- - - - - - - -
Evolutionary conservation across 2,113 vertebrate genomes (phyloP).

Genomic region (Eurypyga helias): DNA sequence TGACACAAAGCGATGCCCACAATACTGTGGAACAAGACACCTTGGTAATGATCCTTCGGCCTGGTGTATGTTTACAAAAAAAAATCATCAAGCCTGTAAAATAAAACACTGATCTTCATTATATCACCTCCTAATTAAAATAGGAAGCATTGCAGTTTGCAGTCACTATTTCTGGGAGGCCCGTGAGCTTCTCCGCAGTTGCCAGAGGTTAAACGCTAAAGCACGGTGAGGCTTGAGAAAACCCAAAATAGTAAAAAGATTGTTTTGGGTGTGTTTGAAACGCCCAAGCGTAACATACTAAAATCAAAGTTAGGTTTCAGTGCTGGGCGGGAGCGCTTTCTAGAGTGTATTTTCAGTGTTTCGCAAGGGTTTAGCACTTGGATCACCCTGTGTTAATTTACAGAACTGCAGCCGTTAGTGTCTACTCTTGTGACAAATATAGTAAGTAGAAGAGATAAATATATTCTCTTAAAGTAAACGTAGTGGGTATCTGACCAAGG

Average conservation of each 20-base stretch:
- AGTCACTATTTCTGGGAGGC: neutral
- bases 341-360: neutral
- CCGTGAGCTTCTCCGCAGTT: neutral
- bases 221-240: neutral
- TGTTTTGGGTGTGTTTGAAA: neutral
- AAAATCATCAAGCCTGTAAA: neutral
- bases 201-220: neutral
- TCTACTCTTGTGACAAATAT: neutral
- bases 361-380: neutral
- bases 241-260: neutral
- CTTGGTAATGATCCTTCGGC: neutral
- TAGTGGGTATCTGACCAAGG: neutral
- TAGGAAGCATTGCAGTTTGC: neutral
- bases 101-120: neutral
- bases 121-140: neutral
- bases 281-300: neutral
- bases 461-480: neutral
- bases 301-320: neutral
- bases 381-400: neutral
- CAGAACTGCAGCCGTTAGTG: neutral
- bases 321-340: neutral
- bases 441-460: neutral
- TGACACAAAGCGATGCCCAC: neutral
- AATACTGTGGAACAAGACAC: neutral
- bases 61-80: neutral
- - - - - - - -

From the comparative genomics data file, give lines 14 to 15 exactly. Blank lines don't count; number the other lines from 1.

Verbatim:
- CTTGGTAATGATCCTTCGGC: neutral
- TAGTGGGTATCTGACCAAGG: neutral